For the rest, they will never go NDP. Ever. Under any circumstances. They could go Conservative if the local candidate is beloved enough, but that isn't likely.
If I were to take a stab at the results for NL next election, I'd guess that Seamus O'Reagan will hold SJS-MP for the Liberals, and that St. John's North could flip back to the NDP with a strong candidate (heck, Jack Harris could win it back if he ran again). I think the days of a Conservative Party held St. John's are over, especially considering the large student population and how a rise in left-wing activism has come forth in the past ten years. I would bet that St. John's will primarily be an NDP stronghold in the future.

As for the rest of the province, safe bet to assume Liberal. Labrador could always go astray if a Conservative politician promised them the world. One interesting riding to watch would be Bonavista-Burin-Trinity. It's a new district only held by the extremely popular Judy Foote and her successor, but the districts that have preceeded it have flirted close to Conservative victory in recent times past. In 2006 Random-Burin-St. George's voted 40% for the CPC versus 45% for the incumbent Liberal, and Bonavista-Gander-Grand Falls accounted for 40% CPC votes in both 2004 and 2006 elections. If anything is going to surprise flip, it'll be there, and a slight litmus test for the health of the CPC party in the province. West coast and south coast ridings are a sure lock for the Liberals, even if Hitler ran the Liberal party.
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  #9  
Old Posted Aug 13, 2018, 10:47 PM
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Liberal: majority hold
PC: small gains, mostly by recapturing the little that they lost in Alberta in 2015
Bloc: Probably the biggest gainer proportionally. Will sweep former NDP territory
NDP: Probably biggest net loser, also in Quebec.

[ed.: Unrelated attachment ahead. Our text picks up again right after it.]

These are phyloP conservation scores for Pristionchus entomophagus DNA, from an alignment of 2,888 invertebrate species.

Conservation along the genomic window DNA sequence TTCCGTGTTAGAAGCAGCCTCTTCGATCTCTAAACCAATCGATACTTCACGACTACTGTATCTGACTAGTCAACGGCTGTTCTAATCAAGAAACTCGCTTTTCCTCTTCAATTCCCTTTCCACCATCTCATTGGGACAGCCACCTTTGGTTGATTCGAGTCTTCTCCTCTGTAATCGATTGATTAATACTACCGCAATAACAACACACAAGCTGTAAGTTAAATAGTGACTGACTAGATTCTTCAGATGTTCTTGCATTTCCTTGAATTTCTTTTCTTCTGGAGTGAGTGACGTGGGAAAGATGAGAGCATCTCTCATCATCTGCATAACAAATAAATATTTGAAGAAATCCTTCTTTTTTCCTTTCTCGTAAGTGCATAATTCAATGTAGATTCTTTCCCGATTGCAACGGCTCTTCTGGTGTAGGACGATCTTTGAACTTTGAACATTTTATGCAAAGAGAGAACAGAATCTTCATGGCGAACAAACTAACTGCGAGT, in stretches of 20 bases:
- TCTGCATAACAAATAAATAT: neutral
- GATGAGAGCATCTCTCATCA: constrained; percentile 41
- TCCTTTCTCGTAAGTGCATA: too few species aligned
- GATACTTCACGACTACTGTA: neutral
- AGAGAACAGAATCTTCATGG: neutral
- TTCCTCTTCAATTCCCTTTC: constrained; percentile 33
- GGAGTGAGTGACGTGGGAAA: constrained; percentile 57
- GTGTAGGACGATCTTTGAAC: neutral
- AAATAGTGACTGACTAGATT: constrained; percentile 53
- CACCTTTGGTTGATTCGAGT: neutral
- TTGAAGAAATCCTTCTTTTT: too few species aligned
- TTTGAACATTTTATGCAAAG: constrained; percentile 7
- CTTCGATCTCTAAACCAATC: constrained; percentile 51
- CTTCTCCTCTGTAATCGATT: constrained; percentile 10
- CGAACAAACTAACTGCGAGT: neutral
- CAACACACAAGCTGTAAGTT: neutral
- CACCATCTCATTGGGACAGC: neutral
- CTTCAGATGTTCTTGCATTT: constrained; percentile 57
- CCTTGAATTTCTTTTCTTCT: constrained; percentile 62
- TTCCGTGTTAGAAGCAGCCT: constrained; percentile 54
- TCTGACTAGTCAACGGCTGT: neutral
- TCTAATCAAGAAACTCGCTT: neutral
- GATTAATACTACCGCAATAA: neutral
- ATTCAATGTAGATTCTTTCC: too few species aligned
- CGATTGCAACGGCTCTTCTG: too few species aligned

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  #10  
Old Posted Aug 13, 2018, 10:47 PM
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CP 156 seats. I see the Tories taking back 15 Liberal seats in the West, 25 in Ontario 10 seats in Quebec and 7 seats in Atlantic Canada. Almost entirely from the Liberals these would come as the Liberals have a very slim chance of retaining the kind of support they got in 2015 when looking at polling trends this past year.

LB 145 seats. I see the Liberals losing 8 Atlantic seats, 32 in Ontario and 15 in the West. The only place I see the Liberals gaining seats is in Quebec from the NDP vote collapse there adding 16 seats.

NDP 36 seats. I see the NDP winning 1 Atlantic seat, losing all 16 of their Quebec seats, winning 16 seats in Ontario and 19 seats in the West.

Green 1 seat
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  #11  
Old Posted Aug 13, 2018, 10:59 PM
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^Interesting. Maybe I'm being a little conservative (pun) with my vote projections. People are very fickle these days, and the old adage "it's the economy, stupid" no longer applies to incumbents. Besides, the economy may/will probably be worse then than it is now.

I probably underestimated how well the Conservatives will do. I recognize that they'll pick up everything that they lost in the Prairies (that's sort of the natural order of things), and that they'll probably pick up something in Atlantic Canada, but it seems like they've hit a bit of a voter wall everywhere else. I can't see many more Southern Ontario ridings turning Conservative apart from the three or four in Central Ontario (which are also belwethers). They basically already have every riding that isn't urban or suburban.
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  #12  
Old Posted Aug 13, 2018, 11:08 PM
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Too many variables to call right now. If Doug Ford goes Full Neanderthal in ON, he risks driving voters away from Mr.Peeper's federal Tories. If Singh loses the Burnaby byelection the NDP could be dead in the water.
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  #13  
Old Posted Aug 13, 2018, 11:15 PM
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Too many variables to call right now. If Doug Ford goes Full Neanderthal in ON, he risks driving voters away from Mr.Peeper's federal Tories. If Singh loses the Burnaby byelection the NDP could be dead in the water.
We also need to see what happens with NAFTA - good deal vs bad/no deal could make all the difference.